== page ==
Chromosome ends in fission yeast have an approximately 300 bp repeat sequence, (GGTTACA)n, called telomeric DNA. Taz1 binds specifically to double-stranded telomeric DNA, and Pot1 binds specifically to single-stranded telomeric DNA. RPA is a single-stranded non-specific DNA-binding protein, Mre11 is a nuclease associated with DNA repair, and Dna2 is a helicase associated with DNA repair. It was not known whether these proteins have telomeric functions or not. Telomerase is an RNA-protein complex that includes an enzyme that extends telomeric DNA.
説明図 Fig. 2 Telomeric phenotypes of DNA repair and replication factors at fission yeast telomeres revealed by the group of Dr. Ueno. Only the telomeric DNA sections at the ends of chromosomes are shown by straight lines.

* Single-stranded overhang: Telomeric DNA consists of a double-stranded part and a single-stranded part at the ends. The single-stranded part has an overhang at the 3’ end of DNA. The 3’ end is the end that terminates at the hydroxyl (OH) group attached to the third carbon in the deoxyribose.

A series of new findings on ring chromosomes
associated with cancer and genetic diseases

New findings followed even after that. In the process of its research on chromosomes, Dr. Ueno’s research team found that the inactivation of a particular gene causes the shortening of telomeres, which subsequently causes both ends of chromosomes to fuse with each other, resulting in the formation of so-called “ring chromosomes.” Although the expression of ring chromosomes itself had been found by that time, his team identified the gene associated with the expression for the first time in the world.

In the wake of this finding, Dr. Ueno additionally began research on ring chromosomes.
“Ring chromosomes are found even in human cells. In particular, it has been found that ring chromosomes are found in about 70% of cells of dermatofibrosarcoma protuberans or other similar types of cancers and 85% of cells of well-differentiated liposarcoma. Then, thinking that it may be possible to kill cancer cells if we can kill only cells with ring chromosomes, I began detailed research on the characteristics of ring chromosomes,” Dr. Ueno says.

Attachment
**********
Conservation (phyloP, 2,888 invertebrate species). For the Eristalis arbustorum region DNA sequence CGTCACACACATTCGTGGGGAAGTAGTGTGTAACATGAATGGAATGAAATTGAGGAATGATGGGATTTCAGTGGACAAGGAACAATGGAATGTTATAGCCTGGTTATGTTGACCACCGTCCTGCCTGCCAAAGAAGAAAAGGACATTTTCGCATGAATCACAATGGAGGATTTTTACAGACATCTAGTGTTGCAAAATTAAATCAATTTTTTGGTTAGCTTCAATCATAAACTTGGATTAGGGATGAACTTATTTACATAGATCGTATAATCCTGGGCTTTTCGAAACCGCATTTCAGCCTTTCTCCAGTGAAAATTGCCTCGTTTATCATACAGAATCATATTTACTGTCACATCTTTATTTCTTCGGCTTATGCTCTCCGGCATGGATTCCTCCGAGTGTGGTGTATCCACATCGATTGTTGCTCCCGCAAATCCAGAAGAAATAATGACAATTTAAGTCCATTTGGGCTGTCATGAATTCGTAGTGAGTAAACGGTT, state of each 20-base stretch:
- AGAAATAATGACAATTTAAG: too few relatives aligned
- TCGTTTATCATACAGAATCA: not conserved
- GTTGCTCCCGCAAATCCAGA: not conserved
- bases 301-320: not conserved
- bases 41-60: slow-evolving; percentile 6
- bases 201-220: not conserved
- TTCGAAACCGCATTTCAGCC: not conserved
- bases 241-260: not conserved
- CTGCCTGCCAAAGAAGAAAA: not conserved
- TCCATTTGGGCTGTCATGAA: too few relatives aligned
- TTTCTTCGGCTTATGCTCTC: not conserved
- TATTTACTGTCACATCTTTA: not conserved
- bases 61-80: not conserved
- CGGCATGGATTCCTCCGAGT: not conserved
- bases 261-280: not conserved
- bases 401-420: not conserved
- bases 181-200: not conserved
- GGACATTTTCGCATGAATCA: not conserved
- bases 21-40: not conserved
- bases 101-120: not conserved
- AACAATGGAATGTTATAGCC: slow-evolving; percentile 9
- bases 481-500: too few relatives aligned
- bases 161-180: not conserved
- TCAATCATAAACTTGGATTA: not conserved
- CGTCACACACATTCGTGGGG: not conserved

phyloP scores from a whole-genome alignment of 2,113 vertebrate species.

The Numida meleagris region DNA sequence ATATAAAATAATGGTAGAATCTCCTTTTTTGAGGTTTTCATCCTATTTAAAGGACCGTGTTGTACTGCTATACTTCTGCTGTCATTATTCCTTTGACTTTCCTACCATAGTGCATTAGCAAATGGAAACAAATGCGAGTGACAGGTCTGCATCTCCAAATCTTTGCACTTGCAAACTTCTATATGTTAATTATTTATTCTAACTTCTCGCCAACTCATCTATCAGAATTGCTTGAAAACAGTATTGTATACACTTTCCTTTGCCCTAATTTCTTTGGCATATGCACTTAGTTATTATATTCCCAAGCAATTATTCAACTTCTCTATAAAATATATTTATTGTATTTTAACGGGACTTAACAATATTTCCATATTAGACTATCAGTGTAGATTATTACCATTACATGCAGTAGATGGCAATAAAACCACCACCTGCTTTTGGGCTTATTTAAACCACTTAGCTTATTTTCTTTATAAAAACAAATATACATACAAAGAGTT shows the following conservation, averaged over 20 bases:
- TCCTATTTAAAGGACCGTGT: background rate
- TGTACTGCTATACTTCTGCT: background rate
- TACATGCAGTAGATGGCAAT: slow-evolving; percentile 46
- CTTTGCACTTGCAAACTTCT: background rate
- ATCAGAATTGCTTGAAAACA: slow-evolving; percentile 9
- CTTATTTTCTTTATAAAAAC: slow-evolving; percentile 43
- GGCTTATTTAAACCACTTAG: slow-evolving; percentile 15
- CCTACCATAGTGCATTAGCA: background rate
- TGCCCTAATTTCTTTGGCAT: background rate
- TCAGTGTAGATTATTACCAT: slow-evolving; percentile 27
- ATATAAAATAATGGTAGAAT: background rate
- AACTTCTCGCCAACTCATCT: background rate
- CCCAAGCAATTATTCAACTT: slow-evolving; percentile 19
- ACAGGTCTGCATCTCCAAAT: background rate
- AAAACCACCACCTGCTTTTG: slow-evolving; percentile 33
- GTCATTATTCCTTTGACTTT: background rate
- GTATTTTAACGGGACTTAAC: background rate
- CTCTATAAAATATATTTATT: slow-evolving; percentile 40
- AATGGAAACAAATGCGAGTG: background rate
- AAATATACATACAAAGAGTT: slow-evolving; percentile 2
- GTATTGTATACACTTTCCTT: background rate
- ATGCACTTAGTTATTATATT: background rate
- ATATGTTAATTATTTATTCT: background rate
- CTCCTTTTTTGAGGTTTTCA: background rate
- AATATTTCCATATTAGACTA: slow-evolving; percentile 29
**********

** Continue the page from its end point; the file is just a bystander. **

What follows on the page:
After that, Dr. Ueno’s research team began exploring the weak points of yeast cells with ring chromosomes by using yeast cells that have been manipulated to have ring chromosomes. In the process of this research, the team found that a protein called “chromosomal passenger complex” is required to maintain ring chromosomes. This finding was published as a press release of Hiroshima University in January 2018 as well as on the online issue of PLOS ONE, an American science magazine. Currently, there is no other researcher in the world who conducts research on ring chromosomes as deeply as Dr. Ueno does.

Dr. Ueno’s research is ongoing for further development. With the aim of applying findings from his research on chromosomes to cancer treatment, his research team currently is exploring the weak points of yeast cells that have been provided with cancerous characteristics by genetic modification in an attempt to find unknown weak points of cancer cells.

This research is conducted in the framework of “The Research Center for the Mathematics on Chromatin Live Dynamics” established at Hiroshima University under a project adopted by the Ministry of Education, Culture, Sports, Science and Technology in 2012, and Dr. Ueno is a member of this research center. Since a variety of interdisciplinary research projects are ongoing, their progress is highly anticipated.

Fig. 3 (a) A yeast cell with linear chromosomes, even under the condition that the function of chromosomal passenger complex is a little low, evenly distributes chromosomes (sister chromatids) into two daughter cells, completing cell division properly.
(b) A yeast cell with ring chromosomes (i.e. a yeast cell provided with characteristics similar to cancer cells), under the condition that the function of chromosomal passenger complex is a little low, does not distribute ring chromosomes properly, leading to the formation of a cell wall with chromosomes distributed unevenly. Consequently, the cell cannot divide properly, resulting in cell death. The microscopic photograph at the left end of the figure shows yeast cells to which linear chromosomes were properly distributed even under the condition that the function of chromosomal passenger complex is a little low. The microscopic photograph at the right end of the figure shows yeast cells to which ring chromosomes were not properly distributed due to the condition that the function of chromosomal passenger complex is a little low. The cell nuclei were visualized by fusing a red fluorescent protein to a protein in the nuclei.